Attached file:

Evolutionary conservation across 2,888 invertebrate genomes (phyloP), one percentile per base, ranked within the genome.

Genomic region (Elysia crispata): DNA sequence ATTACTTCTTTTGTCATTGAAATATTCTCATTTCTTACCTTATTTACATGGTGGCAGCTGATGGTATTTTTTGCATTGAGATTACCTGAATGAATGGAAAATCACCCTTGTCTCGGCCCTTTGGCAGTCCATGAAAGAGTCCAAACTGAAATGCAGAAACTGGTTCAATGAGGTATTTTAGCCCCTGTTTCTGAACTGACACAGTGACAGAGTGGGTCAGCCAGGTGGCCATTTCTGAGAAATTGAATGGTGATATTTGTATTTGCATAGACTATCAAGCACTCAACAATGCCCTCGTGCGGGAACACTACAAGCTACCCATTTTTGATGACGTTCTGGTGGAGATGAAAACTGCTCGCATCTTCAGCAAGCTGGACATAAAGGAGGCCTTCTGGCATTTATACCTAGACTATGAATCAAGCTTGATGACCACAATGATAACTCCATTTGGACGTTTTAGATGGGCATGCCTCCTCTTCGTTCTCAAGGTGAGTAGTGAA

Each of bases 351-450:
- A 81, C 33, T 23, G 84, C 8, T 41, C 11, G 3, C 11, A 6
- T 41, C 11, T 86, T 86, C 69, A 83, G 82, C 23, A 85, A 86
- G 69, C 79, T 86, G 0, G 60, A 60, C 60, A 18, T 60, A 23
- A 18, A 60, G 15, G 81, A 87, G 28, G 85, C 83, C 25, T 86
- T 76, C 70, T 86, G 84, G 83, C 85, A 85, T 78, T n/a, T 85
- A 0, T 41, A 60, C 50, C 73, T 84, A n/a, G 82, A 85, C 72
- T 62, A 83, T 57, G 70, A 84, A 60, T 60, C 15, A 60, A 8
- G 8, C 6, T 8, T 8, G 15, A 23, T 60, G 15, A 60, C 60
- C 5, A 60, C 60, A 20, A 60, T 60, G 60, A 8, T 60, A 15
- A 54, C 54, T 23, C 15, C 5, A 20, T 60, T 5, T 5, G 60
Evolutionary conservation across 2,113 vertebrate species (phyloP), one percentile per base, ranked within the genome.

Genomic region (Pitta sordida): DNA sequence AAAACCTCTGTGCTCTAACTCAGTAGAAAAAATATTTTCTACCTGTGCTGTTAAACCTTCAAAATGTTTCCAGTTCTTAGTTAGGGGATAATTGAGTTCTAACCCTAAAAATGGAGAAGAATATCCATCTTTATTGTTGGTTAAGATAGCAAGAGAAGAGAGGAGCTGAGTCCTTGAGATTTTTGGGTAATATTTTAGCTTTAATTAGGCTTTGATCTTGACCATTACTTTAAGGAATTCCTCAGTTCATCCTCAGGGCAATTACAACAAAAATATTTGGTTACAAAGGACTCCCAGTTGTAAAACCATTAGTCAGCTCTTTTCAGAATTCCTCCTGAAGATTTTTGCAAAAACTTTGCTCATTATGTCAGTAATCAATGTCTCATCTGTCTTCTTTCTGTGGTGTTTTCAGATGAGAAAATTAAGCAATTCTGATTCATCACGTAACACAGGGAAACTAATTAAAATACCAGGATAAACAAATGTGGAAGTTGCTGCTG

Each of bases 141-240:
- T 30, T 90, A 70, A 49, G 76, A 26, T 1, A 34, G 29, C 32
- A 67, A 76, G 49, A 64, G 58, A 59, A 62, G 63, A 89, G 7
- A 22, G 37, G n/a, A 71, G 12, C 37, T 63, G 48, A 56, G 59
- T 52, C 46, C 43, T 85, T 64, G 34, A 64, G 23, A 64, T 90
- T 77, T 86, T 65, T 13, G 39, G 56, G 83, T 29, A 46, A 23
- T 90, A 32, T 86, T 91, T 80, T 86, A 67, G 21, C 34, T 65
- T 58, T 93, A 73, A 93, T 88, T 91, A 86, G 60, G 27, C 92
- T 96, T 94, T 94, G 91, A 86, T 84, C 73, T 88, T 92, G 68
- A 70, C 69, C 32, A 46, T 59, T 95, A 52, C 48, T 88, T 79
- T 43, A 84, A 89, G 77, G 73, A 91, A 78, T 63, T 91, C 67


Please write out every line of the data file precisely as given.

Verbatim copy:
Evolutionary conservation across 2,888 invertebrate genomes (phyloP), one percentile per base, ranked within the genome.

Genomic region (Elysia crispata): DNA sequence ATTACTTCTTTTGTCATTGAAATATTCTCATTTCTTACCTTATTTACATGGTGGCAGCTGATGGTATTTTTTGCATTGAGATTACCTGAATGAATGGAAAATCACCCTTGTCTCGGCCCTTTGGCAGTCCATGAAAGAGTCCAAACTGAAATGCAGAAACTGGTTCAATGAGGTATTTTAGCCCCTGTTTCTGAACTGACACAGTGACAGAGTGGGTCAGCCAGGTGGCCATTTCTGAGAAATTGAATGGTGATATTTGTATTTGCATAGACTATCAAGCACTCAACAATGCCCTCGTGCGGGAACACTACAAGCTACCCATTTTTGATGACGTTCTGGTGGAGATGAAAACTGCTCGCATCTTCAGCAAGCTGGACATAAAGGAGGCCTTCTGGCATTTATACCTAGACTATGAATCAAGCTTGATGACCACAATGATAACTCCATTTGGACGTTTTAGATGGGCATGCCTCCTCTTCGTTCTCAAGGTGAGTAGTGAA

Each of bases 351-450:
- A 81, C 33, T 23, G 84, C 8, T 41, C 11, G 3, C 11, A 6
- T 41, C 11, T 86, T 86, C 69, A 83, G 82, C 23, A 85, A 86
- G 69, C 79, T 86, G 0, G 60, A 60, C 60, A 18, T 60, A 23
- A 18, A 60, G 15, G 81, A 87, G 28, G 85, C 83, C 25, T 86
- T 76, C 70, T 86, G 84, G 83, C 85, A 85, T 78, T n/a, T 85
- A 0, T 41, A 60, C 50, C 73, T 84, A n/a, G 82, A 85, C 72
- T 62, A 83, T 57, G 70, A 84, A 60, T 60, C 15, A 60, A 8
- G 8, C 6, T 8, T 8, G 15, A 23, T 60, G 15, A 60, C 60
- C 5, A 60, C 60, A 20, A 60, T 60, G 60, A 8, T 60, A 15
- A 54, C 54, T 23, C 15, C 5, A 20, T 60, T 5, T 5, G 60
Evolutionary conservation across 2,113 vertebrate species (phyloP), one percentile per base, ranked within the genome.

Genomic region (Pitta sordida): DNA sequence AAAACCTCTGTGCTCTAACTCAGTAGAAAAAATATTTTCTACCTGTGCTGTTAAACCTTCAAAATGTTTCCAGTTCTTAGTTAGGGGATAATTGAGTTCTAACCCTAAAAATGGAGAAGAATATCCATCTTTATTGTTGGTTAAGATAGCAAGAGAAGAGAGGAGCTGAGTCCTTGAGATTTTTGGGTAATATTTTAGCTTTAATTAGGCTTTGATCTTGACCATTACTTTAAGGAATTCCTCAGTTCATCCTCAGGGCAATTACAACAAAAATATTTGGTTACAAAGGACTCCCAGTTGTAAAACCATTAGTCAGCTCTTTTCAGAATTCCTCCTGAAGATTTTTGCAAAAACTTTGCTCATTATGTCAGTAATCAATGTCTCATCTGTCTTCTTTCTGTGGTGTTTTCAGATGAGAAAATTAAGCAATTCTGATTCATCACGTAACACAGGGAAACTAATTAAAATACCAGGATAAACAAATGTGGAAGTTGCTGCTG

Each of bases 141-240:
- T 30, T 90, A 70, A 49, G 76, A 26, T 1, A 34, G 29, C 32
- A 67, A 76, G 49, A 64, G 58, A 59, A 62, G 63, A 89, G 7
- A 22, G 37, G n/a, A 71, G 12, C 37, T 63, G 48, A 56, G 59
- T 52, C 46, C 43, T 85, T 64, G 34, A 64, G 23, A 64, T 90
- T 77, T 86, T 65, T 13, G 39, G 56, G 83, T 29, A 46, A 23
- T 90, A 32, T 86, T 91, T 80, T 86, A 67, G 21, C 34, T 65
- T 58, T 93, A 73, A 93, T 88, T 91, A 86, G 60, G 27, C 92
- T 96, T 94, T 94, G 91, A 86, T 84, C 73, T 88, T 92, G 68
- A 70, C 69, C 32, A 46, T 59, T 95, A 52, C 48, T 88, T 79
- T 43, A 84, A 89, G 77, G 73, A 91, A 78, T 63, T 91, C 67